Reel Life April 2023
- West Coast
Above: Dan Scoltock with a fantastic late-season brown! (Photo Emily Rutherford-Jones)
Winter Fishing Season Kicks Off
The winter fishing season starts on the first of May, and it brings some great fishing.
Don’t let the cold or being limited in water choice put you off, as what is still on offer is fantastic!
A lot of the larger West Coast lakes are still open, and with the water temperatures being much cooler, the trout tend to be more opportunist feeders and fight much harder than over summer.
The lower and mid reaches of most large rivers are also open, and like the lakes, good fishing is to be had.
The calm weather typically experienced over winter on the Coast and little snow melt often results in rivers flowing low and clear.
This makes great sight fishing for the trout, and with little angling pressure, they don’t often hesitate when presented with a fly or lure.
Ensure when you do head out this winter that you check your fishing spot against the regulations to ensure when you bump into a ranger, the only thing being given out is friendly fishing advice.
The regulations can be viewed by clicking here.
A Few Tips For Winter Fishing
John Phillips fishing a popular winter fishery the Arnold River. (Photo Baylee Kersten)
- Find a location that is open year-round to trout fishing!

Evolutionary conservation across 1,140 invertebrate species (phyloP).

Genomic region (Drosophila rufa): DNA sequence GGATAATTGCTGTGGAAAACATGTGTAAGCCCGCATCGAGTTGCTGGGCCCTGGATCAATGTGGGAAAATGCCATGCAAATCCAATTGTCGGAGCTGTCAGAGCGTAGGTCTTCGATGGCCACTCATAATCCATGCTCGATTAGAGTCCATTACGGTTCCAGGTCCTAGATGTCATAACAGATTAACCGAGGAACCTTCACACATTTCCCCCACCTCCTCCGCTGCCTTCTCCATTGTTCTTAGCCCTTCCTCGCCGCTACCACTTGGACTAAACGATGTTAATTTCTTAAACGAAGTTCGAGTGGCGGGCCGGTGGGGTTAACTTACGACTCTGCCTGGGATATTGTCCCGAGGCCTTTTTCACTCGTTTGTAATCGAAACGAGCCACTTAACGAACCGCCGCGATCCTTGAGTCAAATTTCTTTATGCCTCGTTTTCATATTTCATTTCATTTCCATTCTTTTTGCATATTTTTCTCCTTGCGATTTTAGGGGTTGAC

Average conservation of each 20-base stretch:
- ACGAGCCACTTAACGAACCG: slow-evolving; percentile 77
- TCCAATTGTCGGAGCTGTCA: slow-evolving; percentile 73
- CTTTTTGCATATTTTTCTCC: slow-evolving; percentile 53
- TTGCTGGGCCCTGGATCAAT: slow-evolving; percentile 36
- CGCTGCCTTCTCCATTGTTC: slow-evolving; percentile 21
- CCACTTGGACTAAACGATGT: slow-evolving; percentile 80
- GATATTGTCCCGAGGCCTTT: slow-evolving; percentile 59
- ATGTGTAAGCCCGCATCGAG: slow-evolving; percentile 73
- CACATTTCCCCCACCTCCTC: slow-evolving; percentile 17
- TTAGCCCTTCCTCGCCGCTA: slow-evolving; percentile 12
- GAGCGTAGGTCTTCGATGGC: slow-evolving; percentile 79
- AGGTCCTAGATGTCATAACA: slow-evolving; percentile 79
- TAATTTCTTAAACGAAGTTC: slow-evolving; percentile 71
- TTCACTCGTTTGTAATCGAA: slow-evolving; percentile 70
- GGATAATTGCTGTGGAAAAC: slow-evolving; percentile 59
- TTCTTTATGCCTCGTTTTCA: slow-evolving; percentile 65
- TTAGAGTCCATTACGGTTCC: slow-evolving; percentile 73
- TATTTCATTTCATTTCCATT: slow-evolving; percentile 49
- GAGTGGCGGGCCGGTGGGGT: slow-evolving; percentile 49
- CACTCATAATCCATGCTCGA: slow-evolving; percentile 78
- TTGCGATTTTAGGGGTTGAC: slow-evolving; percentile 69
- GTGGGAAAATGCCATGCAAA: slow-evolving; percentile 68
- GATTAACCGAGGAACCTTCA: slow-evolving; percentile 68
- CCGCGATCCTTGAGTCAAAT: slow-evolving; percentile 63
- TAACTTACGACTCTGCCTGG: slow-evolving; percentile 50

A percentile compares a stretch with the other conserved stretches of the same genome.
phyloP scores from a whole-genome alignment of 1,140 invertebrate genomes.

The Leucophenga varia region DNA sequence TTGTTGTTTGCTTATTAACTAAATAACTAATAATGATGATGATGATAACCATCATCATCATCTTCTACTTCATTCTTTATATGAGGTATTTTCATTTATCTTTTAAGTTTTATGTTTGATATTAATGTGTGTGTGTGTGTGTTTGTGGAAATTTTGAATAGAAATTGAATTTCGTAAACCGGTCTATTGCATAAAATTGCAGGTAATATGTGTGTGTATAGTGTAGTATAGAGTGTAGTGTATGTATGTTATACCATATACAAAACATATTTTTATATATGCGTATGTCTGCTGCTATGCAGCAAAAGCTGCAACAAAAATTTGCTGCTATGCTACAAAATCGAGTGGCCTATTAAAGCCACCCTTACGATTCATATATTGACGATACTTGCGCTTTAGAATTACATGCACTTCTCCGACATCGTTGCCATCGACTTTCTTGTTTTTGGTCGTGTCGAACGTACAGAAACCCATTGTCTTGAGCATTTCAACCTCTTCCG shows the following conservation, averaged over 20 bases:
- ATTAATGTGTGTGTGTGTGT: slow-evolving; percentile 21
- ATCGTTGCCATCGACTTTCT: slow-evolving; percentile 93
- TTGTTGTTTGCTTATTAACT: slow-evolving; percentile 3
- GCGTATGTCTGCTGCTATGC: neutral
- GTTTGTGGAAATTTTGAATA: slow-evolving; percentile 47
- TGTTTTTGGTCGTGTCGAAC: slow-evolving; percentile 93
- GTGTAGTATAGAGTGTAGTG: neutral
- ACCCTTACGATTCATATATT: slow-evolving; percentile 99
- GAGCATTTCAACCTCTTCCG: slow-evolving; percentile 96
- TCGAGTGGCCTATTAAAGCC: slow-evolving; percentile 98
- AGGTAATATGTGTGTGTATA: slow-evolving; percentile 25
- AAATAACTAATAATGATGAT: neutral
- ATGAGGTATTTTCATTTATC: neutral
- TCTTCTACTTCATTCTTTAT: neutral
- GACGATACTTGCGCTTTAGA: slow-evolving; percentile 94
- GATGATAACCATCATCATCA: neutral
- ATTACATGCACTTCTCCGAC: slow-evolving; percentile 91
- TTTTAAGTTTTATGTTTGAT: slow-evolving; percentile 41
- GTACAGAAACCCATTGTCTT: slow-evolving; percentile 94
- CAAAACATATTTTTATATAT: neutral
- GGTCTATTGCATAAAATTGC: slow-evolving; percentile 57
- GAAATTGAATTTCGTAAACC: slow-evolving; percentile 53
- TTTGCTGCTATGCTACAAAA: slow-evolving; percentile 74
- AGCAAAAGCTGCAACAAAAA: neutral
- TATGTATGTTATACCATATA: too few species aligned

- Be attention seeking. Beaded nymphs, glo bugs and bright lures/soft baits all work well over winter.
- Cover a lot of water. Trout densities will be lower in most locations, given some will be off spawning, so keep moving.
- Be visual. With low calm clear conditions, try to sight fish to increase your odds.
- Fish deep. Trout will be deeper with spawning behaviour and limited insect life.
- Wrap up warm; if you’re not comfortable when fishing you’ll struggle to fish well and won’t have the patience sometimes needed with winter fishing.
- Target trout where streams and small rivers enter large rivers and lakes. They’ll congregate in these areas during spawning runs.
- Fish where and when the water is warmer, fish feed more when their metabolism is higher. E.g. Following rain, where warm streams enter water bodies and, in the afternoon, rather than the morning.
Harrison Calder carefully releasing a undersize salmon. (Photo Baylee Kersten)
Staff have been busy doing salmon compliance, with regular visits to South Westland over the last two months.
From what we have seen and heard, it was a tough salmon year.
We will be starting our salmon spawning counts very shortly, so it will be interesting to see how that goes.
Compliance has been relatively good, but anglers are reminded that No licence holder shall continue to fish for a particular species of sports fish on any day in which he or she has already killed the limit bag for that species.
This applies even if you intend to do catch and release, that being as not all fish can be released when deeply hooked or bleeding from the gills.
What has been really good to see is everyone releasing undersized salmon and doing so carefully to ensure that they have the best chances of survival!
Hope to see you out there!
Baylee Kersten, West Coast Fish & Game Officer.